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Difficult diagnoses, times two: Mom of twins with autism shares experiences

When her twin sons were about a year old, Lydia Rios knew something did not seem right. They had been reaching their developmental milestones for the first several months of their lives, but then they suddenly stopped reacting, making eye contact and interacting with her as they had before. When they were about three years old, her twins were diagnosed with autism.

Rios will share her experiences as the kickoff presenter in the Autism Speakers Series from University of Houston-Clear Lake’s Center for Autism and Developmental Disorders. Her talk, titled “Turning Grief into Advocacy: My Journey with Twins on the Spectrum” will take place via Zoom on Saturday, Sept. 19 at 10 a.m. in Spanish, and at 11:30 a.m. in English.

She is also the mother of two other children and in her presentation, she shares her experiences as a domestic abuse survivor. With the help of prescribed medication, she is coping with post-traumatic stress disorder and depression.

“I have learned that parents and professionals must work together,” Rios said. “The people who work with special needs children have chosen that profession. But we parents did not ask for children with special needs. You must train and educate yourself. You don’t learn what you need to know about this unless you’ve gone to school for this. You’ll learn that every part of your life impacts your children’s health and therapy.”

She recalls being told that her sons would “grow out of it because they’re boys,” but she said that parents should follow their instincts. “If you feel it in your gut that something is wrong, then you should ask for help,” she said.

As she struggled to find help for her sons, Rios said she was also suffering at home. “I shouldn’t be alive right now,” she said. “I was living with domestic violence. I began to think my boys would be better off without me. I felt I had no purpose.”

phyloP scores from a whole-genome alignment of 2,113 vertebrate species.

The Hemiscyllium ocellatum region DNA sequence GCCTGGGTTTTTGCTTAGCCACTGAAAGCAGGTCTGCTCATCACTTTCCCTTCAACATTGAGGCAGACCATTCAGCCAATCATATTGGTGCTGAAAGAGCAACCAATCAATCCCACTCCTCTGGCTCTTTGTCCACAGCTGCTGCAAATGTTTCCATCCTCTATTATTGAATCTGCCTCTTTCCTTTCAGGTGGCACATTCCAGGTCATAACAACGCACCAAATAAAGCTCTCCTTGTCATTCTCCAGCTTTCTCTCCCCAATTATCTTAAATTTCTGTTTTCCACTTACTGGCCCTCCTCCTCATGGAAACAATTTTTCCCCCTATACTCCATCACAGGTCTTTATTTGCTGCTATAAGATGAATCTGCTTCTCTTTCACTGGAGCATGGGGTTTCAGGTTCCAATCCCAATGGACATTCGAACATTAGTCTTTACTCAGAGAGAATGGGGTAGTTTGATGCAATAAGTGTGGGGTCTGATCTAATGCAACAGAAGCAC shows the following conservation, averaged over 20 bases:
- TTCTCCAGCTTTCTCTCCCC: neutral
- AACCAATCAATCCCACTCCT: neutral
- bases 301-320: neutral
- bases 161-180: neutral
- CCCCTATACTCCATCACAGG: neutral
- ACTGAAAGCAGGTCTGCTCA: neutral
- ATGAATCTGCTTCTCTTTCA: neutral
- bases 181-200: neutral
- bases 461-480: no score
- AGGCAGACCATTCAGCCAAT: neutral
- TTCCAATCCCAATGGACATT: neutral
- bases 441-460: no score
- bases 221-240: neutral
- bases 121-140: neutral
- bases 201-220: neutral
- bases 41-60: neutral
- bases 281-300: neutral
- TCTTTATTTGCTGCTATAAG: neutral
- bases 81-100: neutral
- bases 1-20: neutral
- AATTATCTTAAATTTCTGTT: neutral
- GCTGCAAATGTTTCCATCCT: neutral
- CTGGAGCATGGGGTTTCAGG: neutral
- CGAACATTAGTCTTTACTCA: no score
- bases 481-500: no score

Rios found clarity and purpose when she realized that she could not stop living her own life to “fix” or find a cure for her children. “A lot of parents put their lives on hold and their only focus is their child, and they forget their child’s siblings and even themselves,” she said. “So I began running in 2017. I had blocked a lot of things that happened, and I was just surviving. Running helped me turn everything around. It’s something I do for myself.”

Now an ultramarathoner, Rios said that she tells parents who are in her position not to put their own dreams on hold. “I’m the only woman to complete a five-day ultramarathoning event where I ran 200 miles in the Franklin Mountains in El Paso,” she said. “In the meantime, I learned one of my sons is diabetic. I thought, how can I run when I have to be with him all the time? But learn to advocate for yourself. You can do it. Don’t put barriers on your dreams. Today, I’m a different person.”

She said she hopes those who attend her presentation take away a solid piece of advice: “Don’t always try to help or cure your child,” she said. “You don’t need to be heartbroken over their disabilities. There is a community of people with special needs. They’re out there for you.”

Learn more about joining other upcoming virtual presentations at CADD online.